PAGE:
I first picked up Umberto Eco’s How to Write a Thesis at the campus Barnes and Noble while writing my own. It didn’t seem particularly instructive, but I skimmed the book, already too far into the process to use Eco’s meticulous suggestions about organizing readings and archives with notecards. But his belief in the importance of the thesis, both as an intellectual endeavor and as a human one, helped to carry me through. Though the humanities thesis was a requirement in the Italian University system until recently, Eco saw it as more than a hoop to be jumped through on the way to degree completion. Instead, what was most important to Eco was the process of writing the thesis itself. It allowed naive twenty-somethings to engage a project from beginning to end; to explore connections between themselves and far flung academics; to converse with texts; and to realize that their ideas matter.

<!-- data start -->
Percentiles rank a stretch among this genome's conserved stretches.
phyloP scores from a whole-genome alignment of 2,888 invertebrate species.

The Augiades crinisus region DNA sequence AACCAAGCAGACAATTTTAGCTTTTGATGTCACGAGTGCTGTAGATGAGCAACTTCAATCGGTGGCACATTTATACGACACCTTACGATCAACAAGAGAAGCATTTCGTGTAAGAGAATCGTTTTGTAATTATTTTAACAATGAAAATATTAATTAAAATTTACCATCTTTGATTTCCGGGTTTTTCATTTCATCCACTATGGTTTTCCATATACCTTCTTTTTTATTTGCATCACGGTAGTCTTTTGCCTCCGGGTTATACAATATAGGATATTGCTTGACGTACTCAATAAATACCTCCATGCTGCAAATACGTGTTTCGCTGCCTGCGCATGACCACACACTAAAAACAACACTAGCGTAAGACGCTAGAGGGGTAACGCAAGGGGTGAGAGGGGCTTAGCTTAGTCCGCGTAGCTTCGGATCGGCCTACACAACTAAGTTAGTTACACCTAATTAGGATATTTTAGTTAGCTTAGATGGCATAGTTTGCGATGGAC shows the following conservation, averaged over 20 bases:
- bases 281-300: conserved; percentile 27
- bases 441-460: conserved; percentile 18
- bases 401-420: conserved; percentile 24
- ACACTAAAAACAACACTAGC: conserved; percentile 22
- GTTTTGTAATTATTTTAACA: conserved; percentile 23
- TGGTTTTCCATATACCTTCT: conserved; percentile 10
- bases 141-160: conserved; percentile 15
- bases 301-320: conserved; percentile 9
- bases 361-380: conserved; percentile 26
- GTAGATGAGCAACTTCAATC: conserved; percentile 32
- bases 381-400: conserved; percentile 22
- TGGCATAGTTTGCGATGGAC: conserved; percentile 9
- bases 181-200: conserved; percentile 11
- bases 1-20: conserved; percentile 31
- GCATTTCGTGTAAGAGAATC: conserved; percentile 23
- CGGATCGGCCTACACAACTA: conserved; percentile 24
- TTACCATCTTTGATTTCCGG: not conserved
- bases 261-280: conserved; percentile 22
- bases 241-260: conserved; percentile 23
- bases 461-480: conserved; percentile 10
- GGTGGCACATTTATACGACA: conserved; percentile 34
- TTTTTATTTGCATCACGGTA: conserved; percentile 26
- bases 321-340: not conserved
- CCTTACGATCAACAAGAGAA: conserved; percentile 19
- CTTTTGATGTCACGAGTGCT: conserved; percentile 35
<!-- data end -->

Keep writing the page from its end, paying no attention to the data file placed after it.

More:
I defended my Masters thesis nearly four years ago now. Since then, I have spent two years in a Ph.D program, and a year working part time jobs, freelance-writing, and applying to even more graduate schools. I have, arguably, never needed a thesis writing guide less than I do now. But because I’ve had more time for pleasure reading than I did while in school, I decided to give Eco’s book a more thorough read. This time I found a love letter to the humanities, and a seeming “defense” of their importance years before such arguments became regular features in online magazines. Eco argues that the humanities thesis is a life-altering rite of passage for students, the likes of which it is impossible to duplicate. And the book made me see how anxious I was to return to the classroom.